<p align=justify>When reading any text out loud, first of all remember those who listen to you - they must understand what you are reading about. Therefore, first of all <b> try to mentally divide the text into semantic groups </b> so that even a long sentence is easily perceived. <br> <br> 
    Even if you do not understand lexically what the text is about, <b> be guided by punctuation marks and the general rules of English intonation</b>:</p>  
    <ul style="max-width: 600px;">   
    <li>the declarative sentence (end point) is pronounced with a descending intonation 
    <li>when listing homogeneous members (separated by a comma) the intonation increases 
    <li>common questions (those starting with auxiliary or modal verb) are pronounced with ascending intonation 
    <li>in all other types of questions intonation at the end goes down 
    </ul>  
    <p align=justify>When reading the text, mark the most difficult and long words for yourself. When reading aloud, try to take a short pause or breath in front of them (or better, both). This will help focus and reduce the likelihood of error. </p> 
    And now let's read! 
      
        </h3>  
    </dd>

    changed by Rubannikovaian .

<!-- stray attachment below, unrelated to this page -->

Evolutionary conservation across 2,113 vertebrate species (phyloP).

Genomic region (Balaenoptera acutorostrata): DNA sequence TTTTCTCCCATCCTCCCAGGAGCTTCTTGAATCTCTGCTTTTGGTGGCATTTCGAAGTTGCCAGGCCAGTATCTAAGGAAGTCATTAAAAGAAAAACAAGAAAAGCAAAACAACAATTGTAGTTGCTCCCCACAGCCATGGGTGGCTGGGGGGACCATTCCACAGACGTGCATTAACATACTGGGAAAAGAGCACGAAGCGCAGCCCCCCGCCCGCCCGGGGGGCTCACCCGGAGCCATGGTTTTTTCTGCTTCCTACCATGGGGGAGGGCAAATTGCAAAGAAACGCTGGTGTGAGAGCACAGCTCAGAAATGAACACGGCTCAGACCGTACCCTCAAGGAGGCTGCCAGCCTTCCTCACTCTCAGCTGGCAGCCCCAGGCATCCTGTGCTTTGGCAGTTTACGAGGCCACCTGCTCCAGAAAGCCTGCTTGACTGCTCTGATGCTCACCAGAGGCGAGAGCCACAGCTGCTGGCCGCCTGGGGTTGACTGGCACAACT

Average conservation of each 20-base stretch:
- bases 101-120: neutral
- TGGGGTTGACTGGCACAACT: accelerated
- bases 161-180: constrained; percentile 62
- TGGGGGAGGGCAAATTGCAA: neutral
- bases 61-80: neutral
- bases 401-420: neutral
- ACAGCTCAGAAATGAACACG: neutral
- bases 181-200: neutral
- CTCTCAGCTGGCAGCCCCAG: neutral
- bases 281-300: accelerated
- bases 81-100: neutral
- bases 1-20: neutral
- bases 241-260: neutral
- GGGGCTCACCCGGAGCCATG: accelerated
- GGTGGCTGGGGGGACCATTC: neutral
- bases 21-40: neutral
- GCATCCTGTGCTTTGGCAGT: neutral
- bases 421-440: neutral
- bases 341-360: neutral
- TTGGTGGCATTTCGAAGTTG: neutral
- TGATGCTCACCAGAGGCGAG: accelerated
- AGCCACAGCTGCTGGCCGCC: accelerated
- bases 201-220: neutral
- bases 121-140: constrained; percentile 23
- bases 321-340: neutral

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  2. <dd class="course-rule rule-case-example"> <h3 class="rule-title"> <p align=justify>When reading any text out loud, first of all remember those who listen to you - they must understand what you are reading about. Therefore, first of all <b> try to mentally divide the text into semantic groups </b> so that even a long sentence is easily perceived. <br> <br> Even if you do not understand lexically what the text is about, <b> be guided by punctuation marks and the general rules of English intonation</b>:</p> <ul style="max-width: 600px;"> <li>the declarative sentence (end point) is pronounced with a descending intonation <li>when listing homogeneous members (separated by a comma) the intonation increases <li>common questions (those starting with auxiliary or modal verb) are pronounced with ascending intonation <li>in all other types of questions intonation at the end goes down </ul> <p align=justify>When reading the text, mark the most difficult and long words for yourself. When reading aloud, try to take a short pause or breath in front of them (or better, both). This will help focus and reduce the likelihood of error. </p> And now let's read! </h3> </dd>